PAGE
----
New cars need to be broken in. If you’re not careful during the break-in period you can reduce the performance and longevity of your car’s engine, or even damage it. Here are five things you should avoid if you just bought a brand new car.
In this video from the Engineering Explained YouTube channel, mechanical engineer Jason Fenske explains the activities that cause the most strain on your vehicle during the break-in period. Here’s what you should avoid:
- Don’t floor it: Your shiny new car may be fast, but hitting the accelerator and pushing the engine at full throttle isn’t a good idea unless there’s an emergency.
- Don’t shift at redline: Shifting up in gear is usually optimal at or near redline, or maximum RPM. Shift at lower RPMs during the break-in period.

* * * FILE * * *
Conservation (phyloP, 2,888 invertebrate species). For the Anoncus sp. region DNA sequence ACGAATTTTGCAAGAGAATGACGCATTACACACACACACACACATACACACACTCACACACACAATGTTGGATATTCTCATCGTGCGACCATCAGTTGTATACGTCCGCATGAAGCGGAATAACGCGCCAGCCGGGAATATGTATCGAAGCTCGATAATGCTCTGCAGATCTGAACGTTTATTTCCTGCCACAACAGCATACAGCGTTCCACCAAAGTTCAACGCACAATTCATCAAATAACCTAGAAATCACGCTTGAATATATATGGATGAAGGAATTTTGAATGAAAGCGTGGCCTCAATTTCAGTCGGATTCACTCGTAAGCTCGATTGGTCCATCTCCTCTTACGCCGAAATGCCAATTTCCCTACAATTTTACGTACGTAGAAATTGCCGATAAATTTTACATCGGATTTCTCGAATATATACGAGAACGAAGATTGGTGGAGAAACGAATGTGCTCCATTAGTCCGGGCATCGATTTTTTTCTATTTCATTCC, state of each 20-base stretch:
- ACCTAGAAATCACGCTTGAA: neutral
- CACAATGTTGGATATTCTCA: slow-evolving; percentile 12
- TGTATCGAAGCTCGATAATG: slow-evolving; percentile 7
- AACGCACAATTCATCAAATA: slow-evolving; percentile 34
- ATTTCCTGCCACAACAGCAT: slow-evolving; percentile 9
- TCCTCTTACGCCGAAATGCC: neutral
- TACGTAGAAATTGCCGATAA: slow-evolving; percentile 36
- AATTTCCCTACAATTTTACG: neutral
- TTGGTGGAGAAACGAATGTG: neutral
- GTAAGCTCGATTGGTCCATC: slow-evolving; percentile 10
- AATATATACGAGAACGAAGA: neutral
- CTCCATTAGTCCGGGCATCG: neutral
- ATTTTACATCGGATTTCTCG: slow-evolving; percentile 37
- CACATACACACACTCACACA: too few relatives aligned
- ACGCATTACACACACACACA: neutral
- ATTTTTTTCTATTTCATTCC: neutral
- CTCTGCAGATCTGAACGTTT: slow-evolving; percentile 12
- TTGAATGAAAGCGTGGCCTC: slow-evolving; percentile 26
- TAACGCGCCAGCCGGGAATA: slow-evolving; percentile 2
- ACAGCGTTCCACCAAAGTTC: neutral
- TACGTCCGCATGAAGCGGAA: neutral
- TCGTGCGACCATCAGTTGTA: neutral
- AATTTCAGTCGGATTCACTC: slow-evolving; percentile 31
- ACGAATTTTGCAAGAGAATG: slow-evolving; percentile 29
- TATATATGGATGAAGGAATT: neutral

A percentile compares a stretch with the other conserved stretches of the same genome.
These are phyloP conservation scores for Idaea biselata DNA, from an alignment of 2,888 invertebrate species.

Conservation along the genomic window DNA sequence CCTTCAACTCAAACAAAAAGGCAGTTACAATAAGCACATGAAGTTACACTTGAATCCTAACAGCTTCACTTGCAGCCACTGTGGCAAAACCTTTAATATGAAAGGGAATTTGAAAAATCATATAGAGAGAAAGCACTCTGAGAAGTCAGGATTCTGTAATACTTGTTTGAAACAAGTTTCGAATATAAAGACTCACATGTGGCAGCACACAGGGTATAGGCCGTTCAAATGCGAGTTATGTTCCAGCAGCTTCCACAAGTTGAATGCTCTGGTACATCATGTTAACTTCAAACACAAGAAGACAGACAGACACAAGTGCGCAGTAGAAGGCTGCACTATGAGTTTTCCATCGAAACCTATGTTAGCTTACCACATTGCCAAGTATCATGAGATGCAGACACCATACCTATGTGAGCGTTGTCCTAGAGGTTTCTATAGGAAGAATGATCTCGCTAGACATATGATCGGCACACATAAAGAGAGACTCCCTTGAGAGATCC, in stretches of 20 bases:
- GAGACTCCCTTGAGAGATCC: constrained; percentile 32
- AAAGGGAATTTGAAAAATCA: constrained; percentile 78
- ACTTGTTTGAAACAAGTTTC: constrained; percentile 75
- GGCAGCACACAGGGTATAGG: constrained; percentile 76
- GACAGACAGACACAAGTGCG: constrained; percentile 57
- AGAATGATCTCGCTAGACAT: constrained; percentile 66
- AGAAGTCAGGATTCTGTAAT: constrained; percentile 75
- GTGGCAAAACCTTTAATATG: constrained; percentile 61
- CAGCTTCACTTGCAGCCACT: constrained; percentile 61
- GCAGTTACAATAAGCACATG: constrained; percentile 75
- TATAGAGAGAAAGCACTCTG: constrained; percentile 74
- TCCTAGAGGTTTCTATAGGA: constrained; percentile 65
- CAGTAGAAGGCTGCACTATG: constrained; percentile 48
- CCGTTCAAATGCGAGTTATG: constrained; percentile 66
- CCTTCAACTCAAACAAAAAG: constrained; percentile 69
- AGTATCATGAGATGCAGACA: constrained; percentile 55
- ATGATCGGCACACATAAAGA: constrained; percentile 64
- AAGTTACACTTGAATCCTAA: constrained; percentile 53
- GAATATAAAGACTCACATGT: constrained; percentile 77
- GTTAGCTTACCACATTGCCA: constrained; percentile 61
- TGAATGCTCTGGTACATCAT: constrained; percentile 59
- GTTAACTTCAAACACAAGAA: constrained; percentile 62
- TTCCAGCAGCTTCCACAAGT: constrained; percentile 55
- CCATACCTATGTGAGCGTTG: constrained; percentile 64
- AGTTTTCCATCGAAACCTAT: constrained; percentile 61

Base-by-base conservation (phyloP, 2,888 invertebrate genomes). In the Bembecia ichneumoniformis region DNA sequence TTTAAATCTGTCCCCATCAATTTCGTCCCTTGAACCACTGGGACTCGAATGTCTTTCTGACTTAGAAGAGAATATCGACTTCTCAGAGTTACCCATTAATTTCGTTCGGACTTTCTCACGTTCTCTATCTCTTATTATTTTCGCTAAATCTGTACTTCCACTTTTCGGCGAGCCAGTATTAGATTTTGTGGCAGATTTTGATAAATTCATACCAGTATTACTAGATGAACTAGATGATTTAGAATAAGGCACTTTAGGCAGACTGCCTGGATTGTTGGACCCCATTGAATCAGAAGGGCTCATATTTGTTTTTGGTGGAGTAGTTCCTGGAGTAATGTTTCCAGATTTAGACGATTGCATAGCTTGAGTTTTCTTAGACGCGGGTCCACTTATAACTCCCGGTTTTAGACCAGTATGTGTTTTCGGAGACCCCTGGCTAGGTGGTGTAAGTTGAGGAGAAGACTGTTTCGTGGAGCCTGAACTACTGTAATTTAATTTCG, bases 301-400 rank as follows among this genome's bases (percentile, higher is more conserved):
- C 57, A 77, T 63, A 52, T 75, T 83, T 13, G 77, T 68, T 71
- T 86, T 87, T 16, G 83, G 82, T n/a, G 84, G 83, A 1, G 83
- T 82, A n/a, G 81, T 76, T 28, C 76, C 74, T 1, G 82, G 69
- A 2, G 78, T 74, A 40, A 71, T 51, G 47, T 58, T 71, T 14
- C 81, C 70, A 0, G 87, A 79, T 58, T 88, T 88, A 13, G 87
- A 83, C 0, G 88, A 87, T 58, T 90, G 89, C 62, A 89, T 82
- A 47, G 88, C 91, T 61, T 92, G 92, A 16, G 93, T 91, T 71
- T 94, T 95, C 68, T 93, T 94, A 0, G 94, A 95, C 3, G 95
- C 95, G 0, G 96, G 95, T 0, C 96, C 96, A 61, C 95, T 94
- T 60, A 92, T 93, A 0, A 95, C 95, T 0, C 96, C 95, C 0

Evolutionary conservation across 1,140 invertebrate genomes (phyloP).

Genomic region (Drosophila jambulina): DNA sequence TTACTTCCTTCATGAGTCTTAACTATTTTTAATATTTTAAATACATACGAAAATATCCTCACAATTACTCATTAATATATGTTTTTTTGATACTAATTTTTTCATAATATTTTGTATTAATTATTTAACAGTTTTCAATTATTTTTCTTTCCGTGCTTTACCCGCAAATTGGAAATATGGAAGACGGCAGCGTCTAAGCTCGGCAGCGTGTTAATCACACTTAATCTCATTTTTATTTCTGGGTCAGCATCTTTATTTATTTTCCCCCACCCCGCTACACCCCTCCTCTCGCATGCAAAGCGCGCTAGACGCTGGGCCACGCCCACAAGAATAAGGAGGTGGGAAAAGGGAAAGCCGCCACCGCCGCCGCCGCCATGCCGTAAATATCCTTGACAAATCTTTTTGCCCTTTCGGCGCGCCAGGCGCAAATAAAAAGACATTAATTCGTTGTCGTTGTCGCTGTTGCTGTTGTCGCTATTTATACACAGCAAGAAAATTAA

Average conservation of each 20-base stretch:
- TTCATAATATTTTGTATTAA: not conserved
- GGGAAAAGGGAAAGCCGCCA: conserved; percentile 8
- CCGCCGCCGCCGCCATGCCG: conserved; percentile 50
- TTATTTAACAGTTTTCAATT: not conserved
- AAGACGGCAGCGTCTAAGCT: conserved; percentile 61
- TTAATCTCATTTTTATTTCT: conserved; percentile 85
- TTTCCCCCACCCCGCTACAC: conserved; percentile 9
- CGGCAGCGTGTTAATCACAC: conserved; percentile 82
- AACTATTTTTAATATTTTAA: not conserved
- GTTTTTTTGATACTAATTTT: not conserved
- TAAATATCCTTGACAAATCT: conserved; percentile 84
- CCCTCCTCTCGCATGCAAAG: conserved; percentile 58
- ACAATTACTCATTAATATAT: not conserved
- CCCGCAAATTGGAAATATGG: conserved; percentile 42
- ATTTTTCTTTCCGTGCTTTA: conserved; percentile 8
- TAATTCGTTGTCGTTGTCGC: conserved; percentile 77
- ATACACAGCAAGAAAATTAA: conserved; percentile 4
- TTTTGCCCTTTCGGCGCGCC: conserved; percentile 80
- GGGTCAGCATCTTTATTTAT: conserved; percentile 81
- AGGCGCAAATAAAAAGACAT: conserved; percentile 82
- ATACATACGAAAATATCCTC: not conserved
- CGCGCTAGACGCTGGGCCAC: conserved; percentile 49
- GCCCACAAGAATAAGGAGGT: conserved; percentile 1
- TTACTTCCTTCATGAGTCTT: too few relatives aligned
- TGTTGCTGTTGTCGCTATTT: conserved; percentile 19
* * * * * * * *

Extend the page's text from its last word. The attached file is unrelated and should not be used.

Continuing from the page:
- Don’t use cruise control: You want to vary your engine’s RPM while driving during the break-in period. Cruise control is going to set the engine at one RPM.
- Don’t travel super short distances: During the break-in period you want to get your vehicle’s engine up to operating temperature each time you drive it. Short trips don’t always allow that.
- Don’t tow anything: Towing puts a higher load on your engine. To tow something, your car has to move more weight, and it needs more throttle to do so. See number one.
The length of the break-in period varies for every vehicle. Some can be as short as a few hundred kilometres, some can be as long as several thousand, and some cars may even ship already broken in. Check your vehicle’s manual to find out.